Phare du Portzic

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Portzic Lighthouse Rear Range
Phare du Portzic
Phare du portzic.jpg
= The lighthouse from the sea in January 2006
Portzic Lighthouse Rear RangePhare du Portzic is located in Finistère
Portzic Lighthouse Rear RangePhare du Portzic
Portzic Lighthouse Rear Range
Phare du Portzic
Location within Finistère
Portzic Lighthouse Rear RangePhare du Portzic is located in France
Portzic Lighthouse Rear RangePhare du Portzic
Portzic Lighthouse Rear Range
Phare du Portzic
Portzic Lighthouse Rear Range
Phare du Portzic (France)
Location Goulet de Brest
Finistère
France
Coordinates 48°21′30.0″N 4°32′03.0″W / 48.358333°N 4.534167°W / 48.358333; -4.534167Coordinates: 48°21′30.0″N 4°32′03.0″W / 48.358333°N 4.534167°W / 48.358333; -4.534167
Year first constructed 1848
Automated 1984
Construction granite tower
Tower shape octagonal tower with balcony and lantern
Markings / pattern unpainted tower, red lantern
Height 35 metres (115 ft)
Focal height 56 metres (184 ft)
Light source mains power
Range 20 nmi (37 km)
Characteristic Oc (2) WR 12s.
Admiralty number D0790.1
NGA number 0160
ARLHS number FRA-034
France number FR-0655[1]
Heritage bien recensé dans l'inventaire général du patrimoine culturel Edit this on Wikidata

The phare du Portzic is situated on the north-eastern extremity of the Goulet de Brest (Finistère, France) and is the nearest lighthouse to the town of Brest. It was inscribed as a monument historique before 1987.[2] On the seaward side of the bottleneck entrance to the goulet, the lighthouse faces the Pointe des Espagnols.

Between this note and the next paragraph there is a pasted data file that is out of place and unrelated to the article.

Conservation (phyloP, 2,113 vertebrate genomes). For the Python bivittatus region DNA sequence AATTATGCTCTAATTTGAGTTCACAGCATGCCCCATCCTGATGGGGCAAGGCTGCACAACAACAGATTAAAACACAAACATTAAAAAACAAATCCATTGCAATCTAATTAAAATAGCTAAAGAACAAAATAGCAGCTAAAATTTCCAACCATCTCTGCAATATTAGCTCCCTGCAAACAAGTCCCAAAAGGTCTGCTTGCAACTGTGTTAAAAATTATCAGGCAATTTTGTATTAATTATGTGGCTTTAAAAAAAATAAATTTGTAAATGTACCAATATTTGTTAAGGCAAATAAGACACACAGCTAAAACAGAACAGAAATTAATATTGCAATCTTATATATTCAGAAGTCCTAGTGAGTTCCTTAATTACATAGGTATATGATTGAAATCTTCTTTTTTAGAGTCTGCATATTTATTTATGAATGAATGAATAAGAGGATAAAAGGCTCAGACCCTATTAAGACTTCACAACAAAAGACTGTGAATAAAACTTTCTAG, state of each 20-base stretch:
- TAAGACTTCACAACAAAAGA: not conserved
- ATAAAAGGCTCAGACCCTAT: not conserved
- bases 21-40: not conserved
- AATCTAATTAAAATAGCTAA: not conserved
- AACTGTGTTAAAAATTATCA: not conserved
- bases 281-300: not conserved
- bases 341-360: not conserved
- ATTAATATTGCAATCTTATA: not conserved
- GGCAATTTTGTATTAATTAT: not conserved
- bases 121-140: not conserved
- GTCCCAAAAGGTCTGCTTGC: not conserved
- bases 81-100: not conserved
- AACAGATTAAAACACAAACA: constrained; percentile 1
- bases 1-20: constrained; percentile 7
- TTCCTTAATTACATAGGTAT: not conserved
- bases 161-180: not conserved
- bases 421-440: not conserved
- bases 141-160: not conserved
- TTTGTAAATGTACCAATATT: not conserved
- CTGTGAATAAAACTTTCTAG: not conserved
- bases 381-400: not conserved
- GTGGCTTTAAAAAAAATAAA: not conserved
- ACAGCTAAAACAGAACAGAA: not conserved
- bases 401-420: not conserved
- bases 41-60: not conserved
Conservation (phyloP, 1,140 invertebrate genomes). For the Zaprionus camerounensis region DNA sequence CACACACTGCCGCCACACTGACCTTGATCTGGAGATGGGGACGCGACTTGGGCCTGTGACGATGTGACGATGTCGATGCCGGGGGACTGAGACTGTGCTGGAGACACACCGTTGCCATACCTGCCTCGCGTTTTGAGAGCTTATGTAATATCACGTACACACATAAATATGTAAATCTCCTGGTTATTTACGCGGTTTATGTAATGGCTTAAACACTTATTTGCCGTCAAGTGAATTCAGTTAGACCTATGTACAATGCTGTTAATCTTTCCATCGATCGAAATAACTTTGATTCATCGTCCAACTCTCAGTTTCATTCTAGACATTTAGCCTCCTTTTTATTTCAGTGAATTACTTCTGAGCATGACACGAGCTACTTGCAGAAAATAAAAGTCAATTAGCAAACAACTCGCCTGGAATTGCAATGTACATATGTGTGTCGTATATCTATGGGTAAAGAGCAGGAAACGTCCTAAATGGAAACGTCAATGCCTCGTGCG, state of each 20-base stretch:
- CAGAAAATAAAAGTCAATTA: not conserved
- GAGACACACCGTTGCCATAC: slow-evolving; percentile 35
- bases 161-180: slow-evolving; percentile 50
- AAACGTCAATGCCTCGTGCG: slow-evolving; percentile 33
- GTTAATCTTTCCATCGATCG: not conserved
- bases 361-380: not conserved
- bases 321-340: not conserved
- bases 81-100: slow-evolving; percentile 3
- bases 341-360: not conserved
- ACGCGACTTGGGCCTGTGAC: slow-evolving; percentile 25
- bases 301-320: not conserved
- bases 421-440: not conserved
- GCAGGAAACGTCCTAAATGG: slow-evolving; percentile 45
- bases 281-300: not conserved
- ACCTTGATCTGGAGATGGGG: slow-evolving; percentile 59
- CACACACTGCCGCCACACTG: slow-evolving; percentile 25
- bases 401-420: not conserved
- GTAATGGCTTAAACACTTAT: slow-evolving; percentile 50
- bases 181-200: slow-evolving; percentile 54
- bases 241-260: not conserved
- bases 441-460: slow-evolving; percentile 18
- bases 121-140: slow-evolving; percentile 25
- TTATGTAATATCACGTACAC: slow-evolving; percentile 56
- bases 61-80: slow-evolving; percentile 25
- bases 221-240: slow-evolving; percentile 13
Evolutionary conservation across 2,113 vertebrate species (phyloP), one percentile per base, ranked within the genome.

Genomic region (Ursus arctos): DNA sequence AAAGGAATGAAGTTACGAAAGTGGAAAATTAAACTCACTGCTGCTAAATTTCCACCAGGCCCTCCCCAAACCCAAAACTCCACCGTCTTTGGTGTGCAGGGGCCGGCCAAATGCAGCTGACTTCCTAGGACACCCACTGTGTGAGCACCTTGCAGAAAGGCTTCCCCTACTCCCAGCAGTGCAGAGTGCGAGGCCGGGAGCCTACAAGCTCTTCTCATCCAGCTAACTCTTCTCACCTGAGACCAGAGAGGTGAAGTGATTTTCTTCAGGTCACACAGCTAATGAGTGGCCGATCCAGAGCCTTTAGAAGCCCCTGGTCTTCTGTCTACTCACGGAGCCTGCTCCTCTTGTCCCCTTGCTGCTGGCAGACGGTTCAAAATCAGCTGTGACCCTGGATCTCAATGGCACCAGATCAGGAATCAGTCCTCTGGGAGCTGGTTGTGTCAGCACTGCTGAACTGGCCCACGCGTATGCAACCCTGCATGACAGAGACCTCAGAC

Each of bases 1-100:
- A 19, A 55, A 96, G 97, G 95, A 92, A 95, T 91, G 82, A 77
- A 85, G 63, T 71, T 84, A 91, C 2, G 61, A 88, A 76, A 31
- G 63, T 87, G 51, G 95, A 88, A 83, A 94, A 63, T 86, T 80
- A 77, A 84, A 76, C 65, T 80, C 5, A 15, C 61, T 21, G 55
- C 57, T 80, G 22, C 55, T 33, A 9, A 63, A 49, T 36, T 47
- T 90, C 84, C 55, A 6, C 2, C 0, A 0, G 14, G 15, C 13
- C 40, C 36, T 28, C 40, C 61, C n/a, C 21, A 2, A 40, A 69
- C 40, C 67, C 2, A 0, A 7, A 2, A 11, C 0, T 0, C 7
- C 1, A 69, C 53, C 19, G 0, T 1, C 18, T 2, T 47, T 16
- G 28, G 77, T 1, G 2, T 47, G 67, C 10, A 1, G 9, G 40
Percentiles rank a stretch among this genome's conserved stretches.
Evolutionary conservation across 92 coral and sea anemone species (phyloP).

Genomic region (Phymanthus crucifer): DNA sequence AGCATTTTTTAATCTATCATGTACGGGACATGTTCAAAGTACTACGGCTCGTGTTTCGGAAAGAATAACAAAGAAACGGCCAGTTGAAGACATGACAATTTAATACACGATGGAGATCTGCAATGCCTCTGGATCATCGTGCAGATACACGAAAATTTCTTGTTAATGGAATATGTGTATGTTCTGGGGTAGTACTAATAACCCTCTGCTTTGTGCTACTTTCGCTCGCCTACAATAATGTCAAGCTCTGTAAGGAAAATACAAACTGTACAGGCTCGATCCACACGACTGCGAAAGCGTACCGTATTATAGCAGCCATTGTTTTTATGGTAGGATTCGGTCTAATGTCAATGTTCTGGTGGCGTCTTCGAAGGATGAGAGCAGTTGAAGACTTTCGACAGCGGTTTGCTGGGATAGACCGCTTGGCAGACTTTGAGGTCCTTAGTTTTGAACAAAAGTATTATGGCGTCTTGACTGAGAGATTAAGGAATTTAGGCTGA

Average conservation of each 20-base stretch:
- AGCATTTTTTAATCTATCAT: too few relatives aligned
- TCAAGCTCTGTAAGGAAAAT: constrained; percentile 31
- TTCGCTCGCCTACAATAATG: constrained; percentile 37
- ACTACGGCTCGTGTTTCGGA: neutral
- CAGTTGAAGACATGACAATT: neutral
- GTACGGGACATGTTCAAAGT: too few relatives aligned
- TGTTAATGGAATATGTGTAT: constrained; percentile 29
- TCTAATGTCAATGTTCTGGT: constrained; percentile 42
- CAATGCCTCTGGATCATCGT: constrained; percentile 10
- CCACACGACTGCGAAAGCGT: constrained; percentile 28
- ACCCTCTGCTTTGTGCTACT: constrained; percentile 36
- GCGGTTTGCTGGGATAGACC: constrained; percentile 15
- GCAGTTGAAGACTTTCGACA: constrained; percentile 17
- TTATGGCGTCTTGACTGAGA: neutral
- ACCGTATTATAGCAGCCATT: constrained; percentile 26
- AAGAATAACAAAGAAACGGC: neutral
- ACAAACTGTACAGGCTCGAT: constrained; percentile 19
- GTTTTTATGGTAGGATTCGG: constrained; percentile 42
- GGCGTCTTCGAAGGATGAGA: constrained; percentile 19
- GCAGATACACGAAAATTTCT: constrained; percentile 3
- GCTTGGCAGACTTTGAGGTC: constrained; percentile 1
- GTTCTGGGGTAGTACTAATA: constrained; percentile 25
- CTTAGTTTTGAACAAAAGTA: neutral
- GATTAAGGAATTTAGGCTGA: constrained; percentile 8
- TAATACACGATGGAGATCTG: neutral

It was built on military land in 1848, at the same time as the phare du Petit Minou (started slightly earlier to the north of the Goulet. It was electrified in 1953 and automated in 1984 (though a semaphore post set up at its base in 1987 to regulate traffic in and out of the goulet is still permanently manned).

Characteristics[edit]

  • Signals: 1 main light for the sector with 2 flashes every 10 seconds (2 second flash then 6 second flash), accompanied by 2 twinkling directional lights in the direction of the Goulet, one continuous (one flash per second, known as the North signal, indicates to a navigator that he finds himself to the north of the channel), the other with 6 short flashes (one per second) and a long flash, known as the South signal, indicating to the nvaigator that he finds himself to the south of the channel.

See also[edit]

Notes[edit]

  1. ^ Rowlett, Russ. "Lighthouses of Brittany: Southern Finistère". The Lighthouse Directory. University of North Carolina at Chapel Hill. Retrieved January 22, 2016. 
  2. ^ Culture Ministry of France

External links[edit]